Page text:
CHAPTER EIGHT: WITNESS

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The place was overly crowded. It reminded me of JoJo's, but ten times more packed. The house's two stories were still big enough to fit the number of people, not to mention both the front yard, which counted with the dock, and the backyard near the woods area.

The crowd appeared to be growing by the second. I spotted more and more people wearing costumes either too tight or too short for them, and anyone would have been able to count the number of guys who had their shirts on with the fingers of their hands. Suddenly the image of a shirtless Hunter joined the club, and I shook my head.

Nope, we're not going down that road. I forced the image out of my mind and replaced it with the vision of his empty file in my hands, of his changing physical appearance. That's better.

If I wanted to confront him about it all, ask him what the hell was happening, I had to focus. And I would never be able to do so with the tentative image of his bare torso and his toned back dancing inside of my head. It had to go away.

Without thinking twice, I emptied the shot glass in my hand. Luckily for me, the girl wearing her trusty nipple pasties and playboy attire walked past me again, and I took another shot of tequila. That one followed his friend's way down my throat, leaving a burning memory behind it. You can do this, Olivia.

I squeezed through everyone around the kitchen's entrance and got to the living area. It was just as packed as the rest of the house. I could see people in every corner and inch of the place, the stairs appearing to be the most cluttered part of it all.

Laughter poured from the second floor, and I thought about all the videos that were probably being posted of whoever was dumb enough to get laid with the door unlocked. They always did that.

I caught a glimpse of people playing beer pong on one of the tables outside through the glass paneled walls. That would be Jared's favorite spot—he was the master of beer pong—but I still couldn't find him anywhere near it. Perhaps he was in here, too, yet that one was a bit hard to confirm as well.

With the amount of Cat Women and "sexy" firefighters I saw on my way, I could barely register who stood three feet from me. And I wasn't lying the other night when I told Hunter about my claustrophobia. The air felt tight, and with the speakers blasting at full volume, I started to regret the decision of leaving my free spot in the kitchen. It was packed, but not like this.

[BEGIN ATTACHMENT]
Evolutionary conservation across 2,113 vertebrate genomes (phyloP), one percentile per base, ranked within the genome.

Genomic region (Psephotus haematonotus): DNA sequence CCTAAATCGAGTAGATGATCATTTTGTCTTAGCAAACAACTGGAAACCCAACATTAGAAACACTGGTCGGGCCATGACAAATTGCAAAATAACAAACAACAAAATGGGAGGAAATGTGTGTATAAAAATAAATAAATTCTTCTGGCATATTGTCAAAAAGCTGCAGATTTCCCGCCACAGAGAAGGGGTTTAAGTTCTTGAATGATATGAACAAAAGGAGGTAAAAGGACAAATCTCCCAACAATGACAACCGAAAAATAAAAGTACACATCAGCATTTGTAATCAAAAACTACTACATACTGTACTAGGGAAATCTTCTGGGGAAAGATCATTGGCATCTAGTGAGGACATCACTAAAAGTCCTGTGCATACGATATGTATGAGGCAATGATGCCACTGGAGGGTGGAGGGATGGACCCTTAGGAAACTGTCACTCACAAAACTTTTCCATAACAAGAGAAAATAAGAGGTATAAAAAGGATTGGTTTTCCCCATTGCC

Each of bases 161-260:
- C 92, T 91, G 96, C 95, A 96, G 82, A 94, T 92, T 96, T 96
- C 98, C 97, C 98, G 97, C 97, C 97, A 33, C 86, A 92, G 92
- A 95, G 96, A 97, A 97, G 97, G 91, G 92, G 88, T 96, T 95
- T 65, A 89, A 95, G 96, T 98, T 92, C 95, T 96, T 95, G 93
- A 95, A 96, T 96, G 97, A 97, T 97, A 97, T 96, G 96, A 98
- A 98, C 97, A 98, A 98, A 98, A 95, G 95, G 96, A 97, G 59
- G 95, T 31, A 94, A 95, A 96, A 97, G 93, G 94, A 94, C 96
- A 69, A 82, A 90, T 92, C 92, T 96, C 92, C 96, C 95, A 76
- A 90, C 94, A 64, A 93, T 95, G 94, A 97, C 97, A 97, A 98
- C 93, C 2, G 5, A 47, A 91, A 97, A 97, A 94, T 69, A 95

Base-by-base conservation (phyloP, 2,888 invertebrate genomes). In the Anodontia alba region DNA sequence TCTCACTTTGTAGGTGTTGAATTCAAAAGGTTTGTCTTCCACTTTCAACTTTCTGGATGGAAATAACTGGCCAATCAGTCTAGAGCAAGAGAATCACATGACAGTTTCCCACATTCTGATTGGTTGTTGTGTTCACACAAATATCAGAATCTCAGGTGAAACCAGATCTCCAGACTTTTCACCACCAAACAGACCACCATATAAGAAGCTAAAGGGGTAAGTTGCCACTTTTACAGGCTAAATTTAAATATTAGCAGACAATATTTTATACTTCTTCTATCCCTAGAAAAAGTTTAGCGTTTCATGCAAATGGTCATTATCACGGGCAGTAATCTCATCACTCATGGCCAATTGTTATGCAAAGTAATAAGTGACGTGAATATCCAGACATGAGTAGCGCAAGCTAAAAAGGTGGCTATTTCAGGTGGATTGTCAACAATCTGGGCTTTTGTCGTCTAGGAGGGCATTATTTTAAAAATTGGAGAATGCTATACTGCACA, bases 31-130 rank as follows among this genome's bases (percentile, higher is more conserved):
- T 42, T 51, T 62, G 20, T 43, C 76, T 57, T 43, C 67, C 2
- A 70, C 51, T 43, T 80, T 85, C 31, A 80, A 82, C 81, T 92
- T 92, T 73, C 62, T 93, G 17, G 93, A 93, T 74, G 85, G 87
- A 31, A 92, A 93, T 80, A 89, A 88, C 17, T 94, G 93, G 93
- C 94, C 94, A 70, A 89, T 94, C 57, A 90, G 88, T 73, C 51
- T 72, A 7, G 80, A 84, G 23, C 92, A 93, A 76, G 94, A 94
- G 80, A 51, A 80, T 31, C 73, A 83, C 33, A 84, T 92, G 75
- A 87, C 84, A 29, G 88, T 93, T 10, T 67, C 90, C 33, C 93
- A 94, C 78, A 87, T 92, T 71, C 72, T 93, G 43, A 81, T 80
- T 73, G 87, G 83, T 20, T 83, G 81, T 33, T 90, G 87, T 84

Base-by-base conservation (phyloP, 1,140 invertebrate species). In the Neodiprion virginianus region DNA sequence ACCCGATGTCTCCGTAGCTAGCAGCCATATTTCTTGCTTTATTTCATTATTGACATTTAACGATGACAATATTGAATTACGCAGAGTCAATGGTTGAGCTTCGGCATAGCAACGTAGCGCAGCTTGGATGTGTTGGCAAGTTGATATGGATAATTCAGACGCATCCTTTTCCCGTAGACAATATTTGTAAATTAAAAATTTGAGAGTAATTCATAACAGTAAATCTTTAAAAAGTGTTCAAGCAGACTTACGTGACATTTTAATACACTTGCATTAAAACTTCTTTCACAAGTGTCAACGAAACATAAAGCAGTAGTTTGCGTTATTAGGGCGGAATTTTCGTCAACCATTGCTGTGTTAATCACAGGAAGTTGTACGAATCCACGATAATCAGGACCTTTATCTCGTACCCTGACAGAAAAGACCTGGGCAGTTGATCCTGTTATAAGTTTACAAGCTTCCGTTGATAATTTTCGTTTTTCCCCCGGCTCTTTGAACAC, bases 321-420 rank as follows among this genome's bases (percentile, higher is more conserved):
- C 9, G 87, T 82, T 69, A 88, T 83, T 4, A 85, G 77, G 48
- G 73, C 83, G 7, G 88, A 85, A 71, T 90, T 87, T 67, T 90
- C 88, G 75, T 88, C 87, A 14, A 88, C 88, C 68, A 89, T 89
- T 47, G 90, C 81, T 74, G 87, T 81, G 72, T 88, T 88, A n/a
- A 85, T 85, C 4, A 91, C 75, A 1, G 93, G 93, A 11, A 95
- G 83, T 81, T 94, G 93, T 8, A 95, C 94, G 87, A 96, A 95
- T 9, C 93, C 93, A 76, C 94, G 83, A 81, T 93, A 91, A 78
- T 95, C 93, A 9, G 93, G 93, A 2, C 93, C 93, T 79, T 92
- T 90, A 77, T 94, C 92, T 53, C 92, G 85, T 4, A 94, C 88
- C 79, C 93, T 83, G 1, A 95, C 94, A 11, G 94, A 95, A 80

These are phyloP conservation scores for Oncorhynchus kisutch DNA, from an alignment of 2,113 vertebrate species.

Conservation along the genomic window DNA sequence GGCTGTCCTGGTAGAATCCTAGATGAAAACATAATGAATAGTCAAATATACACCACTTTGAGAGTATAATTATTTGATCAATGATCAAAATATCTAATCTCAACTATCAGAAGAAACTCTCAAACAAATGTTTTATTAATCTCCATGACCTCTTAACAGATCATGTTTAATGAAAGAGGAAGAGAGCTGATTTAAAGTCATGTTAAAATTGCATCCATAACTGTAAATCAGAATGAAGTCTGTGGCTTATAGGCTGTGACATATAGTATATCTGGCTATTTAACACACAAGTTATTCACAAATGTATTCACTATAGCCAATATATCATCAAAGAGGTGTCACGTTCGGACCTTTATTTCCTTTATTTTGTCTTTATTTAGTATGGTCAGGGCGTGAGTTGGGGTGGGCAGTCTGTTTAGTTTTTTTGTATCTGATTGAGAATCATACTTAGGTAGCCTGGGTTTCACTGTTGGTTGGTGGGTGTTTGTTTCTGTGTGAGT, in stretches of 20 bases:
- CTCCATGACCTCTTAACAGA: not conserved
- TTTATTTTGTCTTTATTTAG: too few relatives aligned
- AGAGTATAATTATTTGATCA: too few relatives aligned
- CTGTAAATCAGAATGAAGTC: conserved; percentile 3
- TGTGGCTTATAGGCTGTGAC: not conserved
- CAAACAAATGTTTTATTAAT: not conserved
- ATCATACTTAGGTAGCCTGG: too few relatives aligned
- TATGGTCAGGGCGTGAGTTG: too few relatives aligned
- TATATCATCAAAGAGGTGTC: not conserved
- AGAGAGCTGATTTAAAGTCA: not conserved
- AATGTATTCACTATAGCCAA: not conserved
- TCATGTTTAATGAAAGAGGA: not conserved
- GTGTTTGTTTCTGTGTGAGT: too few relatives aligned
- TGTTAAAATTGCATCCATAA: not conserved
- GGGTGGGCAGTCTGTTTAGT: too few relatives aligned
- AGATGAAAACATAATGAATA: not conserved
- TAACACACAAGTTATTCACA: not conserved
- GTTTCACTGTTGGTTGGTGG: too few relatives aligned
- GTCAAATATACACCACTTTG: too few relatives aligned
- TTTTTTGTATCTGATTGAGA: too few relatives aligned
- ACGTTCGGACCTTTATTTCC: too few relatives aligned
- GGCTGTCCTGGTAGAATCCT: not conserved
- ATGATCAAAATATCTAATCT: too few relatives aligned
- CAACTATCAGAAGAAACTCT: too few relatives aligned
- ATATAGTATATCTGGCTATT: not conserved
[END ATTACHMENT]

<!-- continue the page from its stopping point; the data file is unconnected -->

When I finally made it to the bar area, my lungs shrank another inch. Bad idea. Horrible idea, actually. The mass of people only kept growing, and—of-fucking-course—where would all of them go? Right toward the alcohol. I suddenly envied the bartender, who so happened to be Will's cousin, because he at least had space and a barrier between him and the thirsty animals.

Someone's hand met my lower back, and when I turned around, I was honestly disappointed. It was neither Hunter nor Jared, but some guy I didn't seem to recognize. He mouthed, Hey.

At least he'd retreated his hand. "Hi...?"

Surprisingly, he was part of the few wearing something to cover his body. A pirate. He had freckles to spare all over his cheeks, and droopy, green eyes, which were painted with the peachy tonality that weed left behind. I couldn't really see his hair because of the tricorn he wore.

"You're Olivia, right?" I had to make the biggest effort to hear him over the music, and I ended up reading his lips instead. "I'm..."—I couldn't catch his name, but certainly it had been something with an A. Andrew? — "We have Philosophy together."

Did we? I spent half of those classes cursing the existence of Plato and Socrates to notice who else was in there cracking their head. "I'm sorry, I had no idea," I said, unsure of where this was supposed to go. "Did you need anything?" Too rude?

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